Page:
This incident happened back on Monday the 18th of December last year. It came to light thanks to research by The Air Current, which analyzed granular data provided by Flightradar24. The event involved United Airlines flight UA1722, departing from Kahului Airport (PHOG) in Hawaii. The flight’s destination is San Francisco International (KSFO) and it lasts between four and four-and-a-half hours.
In December, this flight departed Kahului at 2:35 PM local time. We don’t know how many people were on board the United 777 on the day of this dive incident. The flight departed on time, using runway 2 in Kahului. It started climbing while maintaining runway heading, but its climb stopped at just 2,200 feet.
United 777 Enters Steep Dive
The United Boeing 777 then entered a dive, reaching a decent rate of over 8,000 feet per minute. Its crew quickly intervened, pulling the aircraft out of its dive. But the aircraft was subjected to a force of 2.7 times the force of gravity, as the pilots pulled it out of the dive. The lowest point the aircraft reached was 775 feet calibrated, or 825 feet according to its GPS.
All this was happening in challenging weather conditions. On the same day that this United 777 had this dive incident, a storm also affected the arrival of Hawaiian Airlines flight HA-35 in Honolulu International (PHNL). That flight landed safely, but there were 36 injuries during the flight, because of turbulence.
Immediately after the dive, the United 777 resumed a steep climb, initially over 7,000 feet per minute. The crew then continued their flight normally, reaching their destination on time. According to The Air Current, United confirmed the incident and stated that the pilots filed a formal internal safety report with their airline.
United ground crew inspected the 777, to confirm that it remained serviceable after the dive and the subsequent recovery before it resumed service. The aircraft remained in San Francisco for less than two hours, before its next flight, to Chicago O’Hare (KORD). The flight crew reported the incident to the FAA – but not to the NTSB. United reportedly didn’t consider it necessary to involve the NTSB, in part because there were no injuries or damage in the event.
Qatar 787: A Similar Incident?
The aircraft involved in this incident is a Boeing 777-200, with tail number N212UA. It was nearly twenty-two and a half years old during the incident. United was the aircraft’s first and only operator, taking delivery of it in July 2000. This was one of the aircraft that United had to ground in 2021, after another United 777-200 shed parts over Denver, after an engine failure. It returned to service in May 2022.
The dive and recovery incident of the United 777 has some similarities with a recent event involving a Qatar Airways 787. This happened less than a week ago, on Friday the 10th of January this year. This aircraft climbed to 1,800 feet after departure, before entering a dive. It got as low as 800 feet, reaching a descent rate of approximately 3,000 feet per minute.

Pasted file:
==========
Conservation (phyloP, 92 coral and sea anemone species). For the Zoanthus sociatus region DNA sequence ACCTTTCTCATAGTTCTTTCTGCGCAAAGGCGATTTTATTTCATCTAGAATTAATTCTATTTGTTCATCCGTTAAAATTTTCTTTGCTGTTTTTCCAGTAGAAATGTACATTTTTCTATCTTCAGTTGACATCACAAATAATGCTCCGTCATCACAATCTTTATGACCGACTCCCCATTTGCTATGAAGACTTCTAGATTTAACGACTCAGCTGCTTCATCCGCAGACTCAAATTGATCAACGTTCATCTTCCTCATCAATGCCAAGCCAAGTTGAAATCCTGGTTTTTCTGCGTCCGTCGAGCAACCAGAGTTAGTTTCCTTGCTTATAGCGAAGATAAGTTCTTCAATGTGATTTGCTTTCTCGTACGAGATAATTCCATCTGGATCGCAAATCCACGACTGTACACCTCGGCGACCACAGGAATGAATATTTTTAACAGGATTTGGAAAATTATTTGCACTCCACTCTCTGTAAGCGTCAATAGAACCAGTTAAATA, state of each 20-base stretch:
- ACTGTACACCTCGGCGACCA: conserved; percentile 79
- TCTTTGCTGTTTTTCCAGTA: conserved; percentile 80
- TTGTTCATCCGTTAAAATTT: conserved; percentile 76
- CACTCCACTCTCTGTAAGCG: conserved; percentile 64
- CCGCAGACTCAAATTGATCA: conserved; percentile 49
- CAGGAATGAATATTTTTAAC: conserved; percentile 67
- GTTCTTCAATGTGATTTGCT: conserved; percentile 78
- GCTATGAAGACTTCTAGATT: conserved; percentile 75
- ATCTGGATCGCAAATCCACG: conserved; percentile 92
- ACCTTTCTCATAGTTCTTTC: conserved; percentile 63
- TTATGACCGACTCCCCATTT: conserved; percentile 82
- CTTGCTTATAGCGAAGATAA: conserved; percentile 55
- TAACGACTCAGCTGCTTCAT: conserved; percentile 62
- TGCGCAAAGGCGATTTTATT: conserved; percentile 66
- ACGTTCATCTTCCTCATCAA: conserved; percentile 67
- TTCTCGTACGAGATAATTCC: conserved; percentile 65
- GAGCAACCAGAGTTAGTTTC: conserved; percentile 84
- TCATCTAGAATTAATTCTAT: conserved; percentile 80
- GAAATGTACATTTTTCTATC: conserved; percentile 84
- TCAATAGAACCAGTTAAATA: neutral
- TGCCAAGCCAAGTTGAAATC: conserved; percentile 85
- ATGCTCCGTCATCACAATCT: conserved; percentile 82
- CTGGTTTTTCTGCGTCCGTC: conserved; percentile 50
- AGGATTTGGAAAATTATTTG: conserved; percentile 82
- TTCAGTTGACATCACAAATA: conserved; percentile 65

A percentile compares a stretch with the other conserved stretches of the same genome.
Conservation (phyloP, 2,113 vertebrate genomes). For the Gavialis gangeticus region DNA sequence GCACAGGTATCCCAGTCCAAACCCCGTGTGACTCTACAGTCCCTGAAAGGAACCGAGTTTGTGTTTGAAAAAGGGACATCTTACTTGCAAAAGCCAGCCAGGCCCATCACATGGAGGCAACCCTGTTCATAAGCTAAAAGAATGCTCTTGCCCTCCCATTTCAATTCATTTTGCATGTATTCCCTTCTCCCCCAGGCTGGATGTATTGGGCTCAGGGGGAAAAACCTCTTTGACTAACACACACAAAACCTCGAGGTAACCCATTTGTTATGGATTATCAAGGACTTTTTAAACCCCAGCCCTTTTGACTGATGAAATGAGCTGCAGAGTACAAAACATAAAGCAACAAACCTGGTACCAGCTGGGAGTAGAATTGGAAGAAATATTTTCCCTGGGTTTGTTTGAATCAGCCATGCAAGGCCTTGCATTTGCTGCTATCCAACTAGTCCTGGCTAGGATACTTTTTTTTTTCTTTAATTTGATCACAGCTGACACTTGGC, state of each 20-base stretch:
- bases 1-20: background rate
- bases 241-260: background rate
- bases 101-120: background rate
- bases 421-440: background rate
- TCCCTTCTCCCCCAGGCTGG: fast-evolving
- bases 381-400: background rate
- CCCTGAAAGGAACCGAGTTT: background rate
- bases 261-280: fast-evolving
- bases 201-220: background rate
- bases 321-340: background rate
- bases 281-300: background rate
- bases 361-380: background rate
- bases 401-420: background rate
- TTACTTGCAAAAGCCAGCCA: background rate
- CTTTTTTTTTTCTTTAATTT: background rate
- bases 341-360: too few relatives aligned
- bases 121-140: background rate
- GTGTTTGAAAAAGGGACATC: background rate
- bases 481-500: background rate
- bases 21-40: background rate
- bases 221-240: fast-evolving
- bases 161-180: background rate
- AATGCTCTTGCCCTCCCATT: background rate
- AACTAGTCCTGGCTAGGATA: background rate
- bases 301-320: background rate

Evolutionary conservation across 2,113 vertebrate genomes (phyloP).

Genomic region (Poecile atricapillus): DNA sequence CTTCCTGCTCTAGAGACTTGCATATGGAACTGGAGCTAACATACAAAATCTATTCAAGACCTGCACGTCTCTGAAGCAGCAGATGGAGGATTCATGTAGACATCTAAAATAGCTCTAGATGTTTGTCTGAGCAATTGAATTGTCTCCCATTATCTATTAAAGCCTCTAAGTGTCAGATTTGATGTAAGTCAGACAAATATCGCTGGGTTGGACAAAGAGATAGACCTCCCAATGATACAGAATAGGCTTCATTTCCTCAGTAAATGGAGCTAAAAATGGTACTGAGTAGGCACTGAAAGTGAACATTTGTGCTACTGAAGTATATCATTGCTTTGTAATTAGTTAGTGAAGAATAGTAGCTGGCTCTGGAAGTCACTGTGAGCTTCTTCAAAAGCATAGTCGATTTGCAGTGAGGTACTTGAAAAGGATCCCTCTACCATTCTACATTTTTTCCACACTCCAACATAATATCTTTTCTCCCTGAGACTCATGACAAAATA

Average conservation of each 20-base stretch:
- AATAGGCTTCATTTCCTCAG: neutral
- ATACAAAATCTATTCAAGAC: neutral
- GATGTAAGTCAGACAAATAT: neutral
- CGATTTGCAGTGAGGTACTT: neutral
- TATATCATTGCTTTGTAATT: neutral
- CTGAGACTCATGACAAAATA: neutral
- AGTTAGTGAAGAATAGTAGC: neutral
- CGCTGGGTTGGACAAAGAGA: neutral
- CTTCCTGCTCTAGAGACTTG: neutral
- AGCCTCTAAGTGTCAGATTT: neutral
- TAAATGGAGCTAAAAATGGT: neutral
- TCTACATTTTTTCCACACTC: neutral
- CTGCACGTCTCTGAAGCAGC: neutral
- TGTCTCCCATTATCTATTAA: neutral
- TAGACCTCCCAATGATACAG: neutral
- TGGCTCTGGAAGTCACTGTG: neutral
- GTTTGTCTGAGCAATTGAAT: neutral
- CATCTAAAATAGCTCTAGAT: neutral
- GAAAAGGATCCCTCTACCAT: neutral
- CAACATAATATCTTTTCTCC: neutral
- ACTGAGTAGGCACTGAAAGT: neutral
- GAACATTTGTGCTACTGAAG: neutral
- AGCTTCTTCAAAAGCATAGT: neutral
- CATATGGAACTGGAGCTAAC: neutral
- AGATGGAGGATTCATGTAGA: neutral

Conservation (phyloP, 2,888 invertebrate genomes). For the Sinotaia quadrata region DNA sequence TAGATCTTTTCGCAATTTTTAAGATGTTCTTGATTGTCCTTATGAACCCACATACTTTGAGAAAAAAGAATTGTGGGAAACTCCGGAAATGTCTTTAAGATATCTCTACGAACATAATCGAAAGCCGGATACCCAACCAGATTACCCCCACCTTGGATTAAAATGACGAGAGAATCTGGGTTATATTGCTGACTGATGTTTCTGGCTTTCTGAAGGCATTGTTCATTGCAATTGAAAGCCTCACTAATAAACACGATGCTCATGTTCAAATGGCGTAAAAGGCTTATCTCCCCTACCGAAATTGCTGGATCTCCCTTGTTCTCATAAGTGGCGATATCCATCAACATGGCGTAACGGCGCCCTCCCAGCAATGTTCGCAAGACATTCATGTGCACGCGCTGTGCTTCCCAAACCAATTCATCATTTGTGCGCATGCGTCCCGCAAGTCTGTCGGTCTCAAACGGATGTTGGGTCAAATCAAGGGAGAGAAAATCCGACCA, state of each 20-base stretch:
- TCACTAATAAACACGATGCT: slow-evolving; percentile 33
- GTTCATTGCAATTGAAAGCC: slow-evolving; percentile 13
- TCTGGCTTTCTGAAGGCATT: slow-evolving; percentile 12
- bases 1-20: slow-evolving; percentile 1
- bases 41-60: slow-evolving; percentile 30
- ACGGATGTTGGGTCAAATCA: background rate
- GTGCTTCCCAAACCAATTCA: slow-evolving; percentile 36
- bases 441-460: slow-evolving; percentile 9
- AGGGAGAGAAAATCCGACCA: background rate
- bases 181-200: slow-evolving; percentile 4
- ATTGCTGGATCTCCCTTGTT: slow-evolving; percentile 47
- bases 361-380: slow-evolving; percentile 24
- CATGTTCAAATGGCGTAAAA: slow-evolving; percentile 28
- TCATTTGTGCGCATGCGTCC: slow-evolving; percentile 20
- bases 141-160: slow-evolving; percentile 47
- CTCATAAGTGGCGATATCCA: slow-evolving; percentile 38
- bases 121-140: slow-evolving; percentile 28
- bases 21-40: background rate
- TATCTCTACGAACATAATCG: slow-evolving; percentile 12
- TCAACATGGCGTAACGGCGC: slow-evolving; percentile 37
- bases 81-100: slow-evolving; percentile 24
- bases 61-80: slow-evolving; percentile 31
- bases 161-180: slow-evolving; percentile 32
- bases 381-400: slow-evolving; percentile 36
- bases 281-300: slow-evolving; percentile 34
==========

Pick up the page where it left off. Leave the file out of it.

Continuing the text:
As with the crew of the United 777, the Qatar flight crew recovered from the dive and continued to their destination. The authorities in Qatar are reportedly still investigating this incident. In the case of the United incident, the airline, along with the pilots’ union and the FAA, decided to provide additional training to the pilots.
Source: The Air Current
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Spyros Georgilidakis has degrees in Business Enterprise and Management. He has 14 years of experience in the hospitality and travel industries, along with a passion for all-things-aviation and travel logistics. He is also an experienced writer and editor for on-line publications, and a licensed professional drone pilot.
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DIDN’T THINK IT WAS SIGNIFICANT ENOUGH TO SUBMIT TO THE [email protected]$&@😱
2.7 G and a descent to 800 ft is not significant?
Between this, the recent refusal of pilots to he recorded by investigators, and the near collision in Austin, I am not feeling very good about flying here in the US.
So much for all of Mentour Pilot’s work allaying fears of flying
Relax, Hawkins. Where did you read that United said it wasn’t significant enough to report? Not here.
The article specifically States in bold letters, “The flight crew reported the incident to the FAA- but not to the NTSB.”
The FAA and NTSB have separate roles and responsibilities. In order to do an RCA, the NTSB needs to be involved and have data. The FAA just makes sure rules in place and are enforced.
Again I’ll ask: where did you read United said the incident wasn’t significant enough to report?
I think the point Hawkins is making is why isn’t this issue something that the NTSB needs to investigate.
And I think the point Brendan is making is that United is not breaking any rules. Current regulations did not require this to be reported to the NTSB.
So both commenters are making valid points. If such an incident should be investigated, then the regulations need to change. To that point, as aircraft continue to become more and more automated, one could argue that root cause assessment of these situations may be increasingly important. At the very least it would be valuable for the manufacturer to analyze flight data leading to the incident to see if there are patterns before it leads to a crash.
I am not familiar enough with regulations to know whether the FAA report leads to such actions by the manufacturer. Anyone know?